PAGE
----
Our heart is a pump that keeps blood moving around the body. It functions to deliver oxygen and nutrients to all parts of the body, and carries away unwanted carbon dioxide and waste products. When this heart, the arteries or blood vessels are damaged, this pumping system doesn’t functions properly leading to various heart problems. These problems are collectively known as cardiovascular disease and lead to the death of billion’s people a year, making this the world’s biggest killer.
Long-term excessive drinking increases your risk of developing Heart problems. Drinking within the low risk guidelines is unlikely to cause damage and, if you’re over 45, may help to protect the heart. It’s important to remember that you shouldn’t need to drink above the lower risk guidelines to undo any protective effect and start causing harm even if you are in this group.
Moderate drinking that is one drink a day for women and two drink a day for men appears to protect some people against heart disease. One drink is 12 ounces of beer or wine cooler, 5 ounces of wine, or 1.5 ounces of 80-proof liquor.
Alcohol may help your heart in a few ways. It raises HDL or "good" cholesterol. HDL functions to keep LDL (bad) cholesterol from clogging your arteries by moving it to the liver, where it’s broken down and removed from the body. According to some studies, the combination of high HDL and low LDL levels protects against heart attacks and stroke. “However, this is not the most important factor in preventing heartdisease, and there are other ways to increase HDL than drinking alcohol, such as regular exercise
But before you break out that cocktail shaker, one should know this: Doctors aren’t sure if those healthy effects come from the alcohol or from other good lifestyle choices that light drinkers make. So if you don’t drink already, your heart isn’t a reason to start. A healthy diet and regular exercise is better to our body than the good effects that are tied to alcohol.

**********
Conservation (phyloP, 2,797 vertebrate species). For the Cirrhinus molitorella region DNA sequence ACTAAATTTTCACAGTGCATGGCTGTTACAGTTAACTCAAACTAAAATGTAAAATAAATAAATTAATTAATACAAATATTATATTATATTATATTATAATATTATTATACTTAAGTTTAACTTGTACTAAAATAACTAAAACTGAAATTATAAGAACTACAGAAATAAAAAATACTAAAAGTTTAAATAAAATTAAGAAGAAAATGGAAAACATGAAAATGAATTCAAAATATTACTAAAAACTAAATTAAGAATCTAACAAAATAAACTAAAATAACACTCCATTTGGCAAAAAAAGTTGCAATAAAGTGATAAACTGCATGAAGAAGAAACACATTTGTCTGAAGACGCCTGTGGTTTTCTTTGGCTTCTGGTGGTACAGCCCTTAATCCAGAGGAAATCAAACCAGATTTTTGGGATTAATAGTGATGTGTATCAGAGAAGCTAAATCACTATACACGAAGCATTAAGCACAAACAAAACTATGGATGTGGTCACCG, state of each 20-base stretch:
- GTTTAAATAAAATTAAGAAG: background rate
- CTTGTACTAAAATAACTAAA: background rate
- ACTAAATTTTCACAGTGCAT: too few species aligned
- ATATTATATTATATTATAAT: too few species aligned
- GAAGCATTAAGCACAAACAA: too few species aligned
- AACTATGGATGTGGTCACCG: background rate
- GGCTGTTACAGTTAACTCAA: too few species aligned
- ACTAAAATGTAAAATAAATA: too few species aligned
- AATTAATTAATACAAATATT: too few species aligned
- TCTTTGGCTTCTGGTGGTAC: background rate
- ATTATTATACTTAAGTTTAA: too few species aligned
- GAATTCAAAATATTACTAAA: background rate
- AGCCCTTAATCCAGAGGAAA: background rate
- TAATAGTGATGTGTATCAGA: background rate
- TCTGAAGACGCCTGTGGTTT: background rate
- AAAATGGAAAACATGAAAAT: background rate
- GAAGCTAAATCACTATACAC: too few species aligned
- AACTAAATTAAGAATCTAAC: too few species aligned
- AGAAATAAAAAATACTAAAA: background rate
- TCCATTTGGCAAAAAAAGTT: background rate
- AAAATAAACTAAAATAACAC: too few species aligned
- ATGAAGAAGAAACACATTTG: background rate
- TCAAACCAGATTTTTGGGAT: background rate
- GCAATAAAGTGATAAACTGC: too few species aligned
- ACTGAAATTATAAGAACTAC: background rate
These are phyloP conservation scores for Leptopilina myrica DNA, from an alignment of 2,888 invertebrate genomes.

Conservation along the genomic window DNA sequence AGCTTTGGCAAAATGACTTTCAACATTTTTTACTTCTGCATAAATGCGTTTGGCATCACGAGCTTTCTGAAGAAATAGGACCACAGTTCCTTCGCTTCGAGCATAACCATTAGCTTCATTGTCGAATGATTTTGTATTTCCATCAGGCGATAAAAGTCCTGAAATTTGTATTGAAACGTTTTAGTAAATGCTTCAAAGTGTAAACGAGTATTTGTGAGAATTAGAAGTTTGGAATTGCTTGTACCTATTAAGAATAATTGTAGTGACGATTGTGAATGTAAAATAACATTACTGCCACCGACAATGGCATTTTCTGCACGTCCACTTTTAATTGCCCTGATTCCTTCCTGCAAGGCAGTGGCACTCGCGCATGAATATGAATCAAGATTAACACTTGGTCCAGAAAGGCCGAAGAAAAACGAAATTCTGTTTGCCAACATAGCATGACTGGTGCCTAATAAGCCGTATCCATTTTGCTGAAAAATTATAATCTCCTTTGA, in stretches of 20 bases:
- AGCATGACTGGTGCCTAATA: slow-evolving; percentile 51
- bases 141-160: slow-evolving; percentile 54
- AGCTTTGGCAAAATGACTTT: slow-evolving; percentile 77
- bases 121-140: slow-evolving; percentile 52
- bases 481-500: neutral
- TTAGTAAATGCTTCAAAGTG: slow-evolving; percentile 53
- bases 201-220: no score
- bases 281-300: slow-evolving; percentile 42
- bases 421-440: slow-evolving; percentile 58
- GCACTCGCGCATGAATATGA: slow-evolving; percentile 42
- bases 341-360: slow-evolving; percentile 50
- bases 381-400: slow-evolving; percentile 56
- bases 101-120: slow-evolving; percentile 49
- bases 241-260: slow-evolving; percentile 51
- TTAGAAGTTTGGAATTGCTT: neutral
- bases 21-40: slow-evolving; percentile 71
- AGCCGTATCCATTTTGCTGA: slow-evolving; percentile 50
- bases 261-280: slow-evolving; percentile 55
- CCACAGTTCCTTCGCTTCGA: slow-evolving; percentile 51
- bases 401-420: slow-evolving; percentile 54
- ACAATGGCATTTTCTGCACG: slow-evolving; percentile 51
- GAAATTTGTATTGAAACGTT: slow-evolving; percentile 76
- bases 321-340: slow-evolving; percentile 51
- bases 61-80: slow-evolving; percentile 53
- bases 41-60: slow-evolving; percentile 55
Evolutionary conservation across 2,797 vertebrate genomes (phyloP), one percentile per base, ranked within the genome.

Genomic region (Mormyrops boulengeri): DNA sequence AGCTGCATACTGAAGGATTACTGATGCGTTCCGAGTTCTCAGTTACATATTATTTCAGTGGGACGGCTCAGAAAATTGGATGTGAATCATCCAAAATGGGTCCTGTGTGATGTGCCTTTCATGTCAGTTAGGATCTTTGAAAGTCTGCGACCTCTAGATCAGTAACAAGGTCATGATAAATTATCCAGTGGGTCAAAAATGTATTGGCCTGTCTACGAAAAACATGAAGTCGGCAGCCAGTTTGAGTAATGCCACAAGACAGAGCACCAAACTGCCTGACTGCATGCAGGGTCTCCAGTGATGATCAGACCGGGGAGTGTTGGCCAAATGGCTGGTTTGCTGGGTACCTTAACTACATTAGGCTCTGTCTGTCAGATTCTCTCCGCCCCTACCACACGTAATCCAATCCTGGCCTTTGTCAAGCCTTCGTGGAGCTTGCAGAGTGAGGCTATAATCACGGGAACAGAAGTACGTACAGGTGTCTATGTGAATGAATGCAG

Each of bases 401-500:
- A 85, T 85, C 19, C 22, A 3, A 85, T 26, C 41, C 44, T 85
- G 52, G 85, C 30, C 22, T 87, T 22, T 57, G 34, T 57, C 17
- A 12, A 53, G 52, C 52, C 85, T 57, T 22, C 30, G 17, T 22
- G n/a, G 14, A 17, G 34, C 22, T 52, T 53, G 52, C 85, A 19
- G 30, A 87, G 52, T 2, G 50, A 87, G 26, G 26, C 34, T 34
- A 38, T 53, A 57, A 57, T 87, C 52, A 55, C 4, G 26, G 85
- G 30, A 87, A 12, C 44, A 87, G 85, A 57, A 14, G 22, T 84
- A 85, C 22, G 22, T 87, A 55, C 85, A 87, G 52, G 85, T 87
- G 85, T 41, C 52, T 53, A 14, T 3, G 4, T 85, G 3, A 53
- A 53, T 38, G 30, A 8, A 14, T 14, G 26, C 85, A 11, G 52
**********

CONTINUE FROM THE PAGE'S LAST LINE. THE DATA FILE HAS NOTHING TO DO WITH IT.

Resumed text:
To get any health benefits from alcohol, keep your drinking light or moderate. Heavy drinking can make you more likely to get serious health problems like liver disease, cancer, and peptic ulcers. Regular or high alcohol use can affect your heart and lead to diseases of the heart muscle, called cardiomyopathy. Drinking alcohol regularly also can raise your blood pressure.
While alcohol in moderation is all right for most people, it’s important to be aware you can fall victim to holiday heart syndrome if you overdo it. Binge drinking -- four or more drinks for women and five or more for men in about 2 hours -- can affect your heart rhythms. So even if you don’t have any alcohol during the week, you shouldn’t save all of your drinking for the weekend and overdo it.
For instance, the more alcohol you drink at one time, the higher your heartrate gets, according to research from the European Society of Cardiology. A sudden spike in heart rate is potentially dangerous to people with heart conditions, as it could trigger arrhythmia's (irregular heartbeats).
Drinking too much alcohol can raise the levels of some fats in the blood (triglycerides). It can also lead to high blood pressure, heart failure and an increased calorie intake. Excessive drinking and binge drinking can lead to stroke. Other serious heart problems include fetal alcohol syndrome, cardiomyopathy, cardiac arrhythmia and sudden cardiac death.
Pregnant women and anyone with a history of alcoholism should not drink.
Some safer ways to reduce your risk of developing heartdiseases are-
· taking regular exercise
· eating a healthy diet
· Being aware of dangers such as smoking, drinking, stress and high blood pressure.
Keep your head up, keep your heart strong…….:)